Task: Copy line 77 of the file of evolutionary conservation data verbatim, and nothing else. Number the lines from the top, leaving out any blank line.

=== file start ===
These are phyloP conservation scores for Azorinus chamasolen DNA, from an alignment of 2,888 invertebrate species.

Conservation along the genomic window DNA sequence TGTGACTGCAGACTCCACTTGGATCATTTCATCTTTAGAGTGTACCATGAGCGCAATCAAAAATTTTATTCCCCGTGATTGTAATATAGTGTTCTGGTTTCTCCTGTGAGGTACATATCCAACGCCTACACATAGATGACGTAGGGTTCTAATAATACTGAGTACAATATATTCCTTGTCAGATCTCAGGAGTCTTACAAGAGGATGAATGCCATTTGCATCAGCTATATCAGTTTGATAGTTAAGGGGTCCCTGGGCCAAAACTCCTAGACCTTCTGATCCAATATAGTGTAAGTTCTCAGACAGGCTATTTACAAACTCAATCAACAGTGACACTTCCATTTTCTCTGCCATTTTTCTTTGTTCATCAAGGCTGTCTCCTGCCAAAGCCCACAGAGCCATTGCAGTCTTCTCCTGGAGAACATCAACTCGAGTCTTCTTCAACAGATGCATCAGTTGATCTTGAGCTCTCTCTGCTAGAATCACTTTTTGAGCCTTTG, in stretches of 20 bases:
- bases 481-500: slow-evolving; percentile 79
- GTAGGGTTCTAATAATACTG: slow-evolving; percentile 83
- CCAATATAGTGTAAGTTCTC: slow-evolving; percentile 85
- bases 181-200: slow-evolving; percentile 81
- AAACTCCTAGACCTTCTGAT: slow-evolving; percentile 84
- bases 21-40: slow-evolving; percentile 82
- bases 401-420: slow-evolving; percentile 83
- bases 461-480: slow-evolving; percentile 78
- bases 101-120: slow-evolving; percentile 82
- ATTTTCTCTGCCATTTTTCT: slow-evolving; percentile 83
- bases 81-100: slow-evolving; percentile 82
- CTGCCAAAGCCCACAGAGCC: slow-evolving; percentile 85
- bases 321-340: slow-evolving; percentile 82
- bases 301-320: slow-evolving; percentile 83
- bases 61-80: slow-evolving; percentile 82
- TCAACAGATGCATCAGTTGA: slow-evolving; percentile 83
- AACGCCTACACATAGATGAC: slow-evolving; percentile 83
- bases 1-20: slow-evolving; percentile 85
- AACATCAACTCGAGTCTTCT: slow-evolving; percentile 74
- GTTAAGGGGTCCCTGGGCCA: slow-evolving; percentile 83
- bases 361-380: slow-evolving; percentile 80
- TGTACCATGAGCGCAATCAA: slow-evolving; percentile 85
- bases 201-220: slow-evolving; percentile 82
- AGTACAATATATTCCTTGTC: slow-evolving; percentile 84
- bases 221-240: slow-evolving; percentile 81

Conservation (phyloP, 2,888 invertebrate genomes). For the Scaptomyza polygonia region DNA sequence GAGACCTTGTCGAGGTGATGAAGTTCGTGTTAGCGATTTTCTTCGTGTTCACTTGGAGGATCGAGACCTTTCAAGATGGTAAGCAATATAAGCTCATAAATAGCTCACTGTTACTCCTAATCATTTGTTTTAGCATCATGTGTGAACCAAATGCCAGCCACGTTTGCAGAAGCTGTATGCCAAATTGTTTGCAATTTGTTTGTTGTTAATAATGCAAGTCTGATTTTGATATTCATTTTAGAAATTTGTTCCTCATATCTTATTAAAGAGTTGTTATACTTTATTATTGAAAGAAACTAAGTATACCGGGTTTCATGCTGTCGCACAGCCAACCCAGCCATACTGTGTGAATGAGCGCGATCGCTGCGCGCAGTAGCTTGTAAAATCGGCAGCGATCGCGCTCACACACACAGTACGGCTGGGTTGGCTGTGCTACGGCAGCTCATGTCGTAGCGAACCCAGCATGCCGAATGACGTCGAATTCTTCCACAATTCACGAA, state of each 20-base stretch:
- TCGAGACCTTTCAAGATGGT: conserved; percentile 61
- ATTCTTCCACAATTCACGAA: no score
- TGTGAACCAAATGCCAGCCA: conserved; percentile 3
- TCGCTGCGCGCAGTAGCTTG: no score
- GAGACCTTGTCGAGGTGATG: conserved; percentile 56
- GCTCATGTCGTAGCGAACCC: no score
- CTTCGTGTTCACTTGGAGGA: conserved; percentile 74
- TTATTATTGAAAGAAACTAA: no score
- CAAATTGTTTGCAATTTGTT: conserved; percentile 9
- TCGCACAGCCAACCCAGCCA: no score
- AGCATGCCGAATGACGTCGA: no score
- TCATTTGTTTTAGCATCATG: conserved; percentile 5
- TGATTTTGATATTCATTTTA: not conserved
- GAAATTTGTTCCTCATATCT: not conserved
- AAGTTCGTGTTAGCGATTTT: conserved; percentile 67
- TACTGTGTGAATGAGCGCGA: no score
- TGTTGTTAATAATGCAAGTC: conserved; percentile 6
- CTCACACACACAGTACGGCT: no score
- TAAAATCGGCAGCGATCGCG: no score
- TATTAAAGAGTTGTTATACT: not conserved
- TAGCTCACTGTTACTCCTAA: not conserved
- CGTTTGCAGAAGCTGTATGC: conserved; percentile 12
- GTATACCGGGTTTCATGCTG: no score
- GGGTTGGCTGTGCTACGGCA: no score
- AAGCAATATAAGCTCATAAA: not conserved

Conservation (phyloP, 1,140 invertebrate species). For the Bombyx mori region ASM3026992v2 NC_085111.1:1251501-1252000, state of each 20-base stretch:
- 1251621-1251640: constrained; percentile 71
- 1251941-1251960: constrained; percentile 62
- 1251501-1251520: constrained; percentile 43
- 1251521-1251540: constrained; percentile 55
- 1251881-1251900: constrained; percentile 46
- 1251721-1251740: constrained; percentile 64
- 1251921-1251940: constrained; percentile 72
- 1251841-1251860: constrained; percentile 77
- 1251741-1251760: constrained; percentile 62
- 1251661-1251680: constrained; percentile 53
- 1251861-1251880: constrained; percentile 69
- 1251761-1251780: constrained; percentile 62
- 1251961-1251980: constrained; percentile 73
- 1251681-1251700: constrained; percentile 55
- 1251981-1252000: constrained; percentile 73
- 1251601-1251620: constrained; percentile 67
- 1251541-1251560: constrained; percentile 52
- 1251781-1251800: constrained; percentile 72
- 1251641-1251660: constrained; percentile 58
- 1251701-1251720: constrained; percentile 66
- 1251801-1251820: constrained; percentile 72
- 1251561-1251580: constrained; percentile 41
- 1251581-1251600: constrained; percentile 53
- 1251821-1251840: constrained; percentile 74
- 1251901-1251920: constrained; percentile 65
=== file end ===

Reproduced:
- 1251581-1251600: constrained; percentile 53